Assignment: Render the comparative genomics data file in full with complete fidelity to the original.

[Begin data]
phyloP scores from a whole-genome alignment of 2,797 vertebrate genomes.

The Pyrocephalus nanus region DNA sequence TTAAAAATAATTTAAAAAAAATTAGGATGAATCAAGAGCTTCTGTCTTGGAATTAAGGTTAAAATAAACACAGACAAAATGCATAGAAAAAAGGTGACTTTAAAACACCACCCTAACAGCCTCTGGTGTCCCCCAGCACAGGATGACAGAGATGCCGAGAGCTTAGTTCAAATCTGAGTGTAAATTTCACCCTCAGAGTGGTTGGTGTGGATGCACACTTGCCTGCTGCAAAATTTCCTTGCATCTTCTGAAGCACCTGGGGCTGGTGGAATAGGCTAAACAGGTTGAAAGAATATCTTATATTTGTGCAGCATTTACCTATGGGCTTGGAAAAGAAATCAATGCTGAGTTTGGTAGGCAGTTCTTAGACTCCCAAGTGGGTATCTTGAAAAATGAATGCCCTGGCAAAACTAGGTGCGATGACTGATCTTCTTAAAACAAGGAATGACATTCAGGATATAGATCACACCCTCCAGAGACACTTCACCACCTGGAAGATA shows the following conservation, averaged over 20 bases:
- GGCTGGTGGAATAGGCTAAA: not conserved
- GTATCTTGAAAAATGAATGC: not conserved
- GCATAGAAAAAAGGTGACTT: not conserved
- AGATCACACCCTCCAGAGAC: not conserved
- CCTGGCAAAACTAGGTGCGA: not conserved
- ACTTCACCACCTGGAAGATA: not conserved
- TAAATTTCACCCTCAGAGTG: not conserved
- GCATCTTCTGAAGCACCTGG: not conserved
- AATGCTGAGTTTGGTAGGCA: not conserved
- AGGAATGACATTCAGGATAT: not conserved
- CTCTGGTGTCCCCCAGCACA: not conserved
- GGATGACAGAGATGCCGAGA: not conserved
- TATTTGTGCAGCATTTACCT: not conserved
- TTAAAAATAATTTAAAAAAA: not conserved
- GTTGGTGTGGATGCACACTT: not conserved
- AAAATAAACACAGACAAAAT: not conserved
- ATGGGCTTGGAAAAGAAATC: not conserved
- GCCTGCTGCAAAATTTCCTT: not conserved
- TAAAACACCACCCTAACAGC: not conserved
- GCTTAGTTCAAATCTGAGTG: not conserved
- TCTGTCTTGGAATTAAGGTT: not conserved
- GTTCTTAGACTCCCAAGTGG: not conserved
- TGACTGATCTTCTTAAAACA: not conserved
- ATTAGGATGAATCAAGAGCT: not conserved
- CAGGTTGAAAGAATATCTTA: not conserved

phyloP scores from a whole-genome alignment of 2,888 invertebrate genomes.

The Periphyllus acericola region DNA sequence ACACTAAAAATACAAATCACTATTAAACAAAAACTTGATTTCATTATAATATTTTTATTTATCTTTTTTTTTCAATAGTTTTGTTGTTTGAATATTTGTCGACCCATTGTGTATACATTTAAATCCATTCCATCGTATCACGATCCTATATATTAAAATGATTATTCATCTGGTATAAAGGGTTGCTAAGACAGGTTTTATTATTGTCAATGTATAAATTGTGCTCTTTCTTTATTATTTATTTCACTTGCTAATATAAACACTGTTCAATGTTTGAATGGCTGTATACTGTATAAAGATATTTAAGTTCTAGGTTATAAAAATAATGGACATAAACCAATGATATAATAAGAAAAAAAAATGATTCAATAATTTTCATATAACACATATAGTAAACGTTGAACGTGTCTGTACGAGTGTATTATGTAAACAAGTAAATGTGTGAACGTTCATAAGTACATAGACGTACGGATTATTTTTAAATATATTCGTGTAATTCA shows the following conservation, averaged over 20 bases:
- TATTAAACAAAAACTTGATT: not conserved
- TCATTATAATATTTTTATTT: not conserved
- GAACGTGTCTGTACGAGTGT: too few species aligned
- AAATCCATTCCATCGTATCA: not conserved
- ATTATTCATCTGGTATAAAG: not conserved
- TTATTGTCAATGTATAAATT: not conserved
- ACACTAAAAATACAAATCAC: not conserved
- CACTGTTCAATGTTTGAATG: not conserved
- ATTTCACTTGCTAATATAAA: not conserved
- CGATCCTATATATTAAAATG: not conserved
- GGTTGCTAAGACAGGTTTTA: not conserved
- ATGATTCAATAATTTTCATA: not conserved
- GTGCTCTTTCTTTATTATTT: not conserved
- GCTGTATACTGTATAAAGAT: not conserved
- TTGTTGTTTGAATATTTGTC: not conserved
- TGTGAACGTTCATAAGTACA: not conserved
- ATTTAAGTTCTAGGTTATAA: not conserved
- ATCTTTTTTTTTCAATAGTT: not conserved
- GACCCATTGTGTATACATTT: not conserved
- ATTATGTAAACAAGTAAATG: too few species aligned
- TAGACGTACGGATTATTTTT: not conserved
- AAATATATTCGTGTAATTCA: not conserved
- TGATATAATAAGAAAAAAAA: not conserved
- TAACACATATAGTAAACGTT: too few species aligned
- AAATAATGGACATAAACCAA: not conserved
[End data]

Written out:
phyloP scores from a whole-genome alignment of 2,797 vertebrate genomes.

The Pyrocephalus nanus region DNA sequence TTAAAAATAATTTAAAAAAAATTAGGATGAATCAAGAGCTTCTGTCTTGGAATTAAGGTTAAAATAAACACAGACAAAATGCATAGAAAAAAGGTGACTTTAAAACACCACCCTAACAGCCTCTGGTGTCCCCCAGCACAGGATGACAGAGATGCCGAGAGCTTAGTTCAAATCTGAGTGTAAATTTCACCCTCAGAGTGGTTGGTGTGGATGCACACTTGCCTGCTGCAAAATTTCCTTGCATCTTCTGAAGCACCTGGGGCTGGTGGAATAGGCTAAACAGGTTGAAAGAATATCTTATATTTGTGCAGCATTTACCTATGGGCTTGGAAAAGAAATCAATGCTGAGTTTGGTAGGCAGTTCTTAGACTCCCAAGTGGGTATCTTGAAAAATGAATGCCCTGGCAAAACTAGGTGCGATGACTGATCTTCTTAAAACAAGGAATGACATTCAGGATATAGATCACACCCTCCAGAGACACTTCACCACCTGGAAGATA shows the following conservation, averaged over 20 bases:
- GGCTGGTGGAATAGGCTAAA: not conserved
- GTATCTTGAAAAATGAATGC: not conserved
- GCATAGAAAAAAGGTGACTT: not conserved
- AGATCACACCCTCCAGAGAC: not conserved
- CCTGGCAAAACTAGGTGCGA: not conserved
- ACTTCACCACCTGGAAGATA: not conserved
- TAAATTTCACCCTCAGAGTG: not conserved
- GCATCTTCTGAAGCACCTGG: not conserved
- AATGCTGAGTTTGGTAGGCA: not conserved
- AGGAATGACATTCAGGATAT: not conserved
- CTCTGGTGTCCCCCAGCACA: not conserved
- GGATGACAGAGATGCCGAGA: not conserved
- TATTTGTGCAGCATTTACCT: not conserved
- TTAAAAATAATTTAAAAAAA: not conserved
- GTTGGTGTGGATGCACACTT: not conserved
- AAAATAAACACAGACAAAAT: not conserved
- ATGGGCTTGGAAAAGAAATC: not conserved
- GCCTGCTGCAAAATTTCCTT: not conserved
- TAAAACACCACCCTAACAGC: not conserved
- GCTTAGTTCAAATCTGAGTG: not conserved
- TCTGTCTTGGAATTAAGGTT: not conserved
- GTTCTTAGACTCCCAAGTGG: not conserved
- TGACTGATCTTCTTAAAACA: not conserved
- ATTAGGATGAATCAAGAGCT: not conserved
- CAGGTTGAAAGAATATCTTA: not conserved

phyloP scores from a whole-genome alignment of 2,888 invertebrate genomes.

The Periphyllus acericola region DNA sequence ACACTAAAAATACAAATCACTATTAAACAAAAACTTGATTTCATTATAATATTTTTATTTATCTTTTTTTTTCAATAGTTTTGTTGTTTGAATATTTGTCGACCCATTGTGTATACATTTAAATCCATTCCATCGTATCACGATCCTATATATTAAAATGATTATTCATCTGGTATAAAGGGTTGCTAAGACAGGTTTTATTATTGTCAATGTATAAATTGTGCTCTTTCTTTATTATTTATTTCACTTGCTAATATAAACACTGTTCAATGTTTGAATGGCTGTATACTGTATAAAGATATTTAAGTTCTAGGTTATAAAAATAATGGACATAAACCAATGATATAATAAGAAAAAAAAATGATTCAATAATTTTCATATAACACATATAGTAAACGTTGAACGTGTCTGTACGAGTGTATTATGTAAACAAGTAAATGTGTGAACGTTCATAAGTACATAGACGTACGGATTATTTTTAAATATATTCGTGTAATTCA shows the following conservation, averaged over 20 bases:
- TATTAAACAAAAACTTGATT: not conserved
- TCATTATAATATTTTTATTT: not conserved
- GAACGTGTCTGTACGAGTGT: too few species aligned
- AAATCCATTCCATCGTATCA: not conserved
- ATTATTCATCTGGTATAAAG: not conserved
- TTATTGTCAATGTATAAATT: not conserved
- ACACTAAAAATACAAATCAC: not conserved
- CACTGTTCAATGTTTGAATG: not conserved
- ATTTCACTTGCTAATATAAA: not conserved
- CGATCCTATATATTAAAATG: not conserved
- GGTTGCTAAGACAGGTTTTA: not conserved
- ATGATTCAATAATTTTCATA: not conserved
- GTGCTCTTTCTTTATTATTT: not conserved
- GCTGTATACTGTATAAAGAT: not conserved
- TTGTTGTTTGAATATTTGTC: not conserved
- TGTGAACGTTCATAAGTACA: not conserved
- ATTTAAGTTCTAGGTTATAA: not conserved
- ATCTTTTTTTTTCAATAGTT: not conserved
- GACCCATTGTGTATACATTT: not conserved
- ATTATGTAAACAAGTAAATG: too few species aligned
- TAGACGTACGGATTATTTTT: not conserved
- AAATATATTCGTGTAATTCA: not conserved
- TGATATAATAAGAAAAAAAA: not conserved
- TAACACATATAGTAAACGTT: too few species aligned
- AAATAATGGACATAAACCAA: not conserved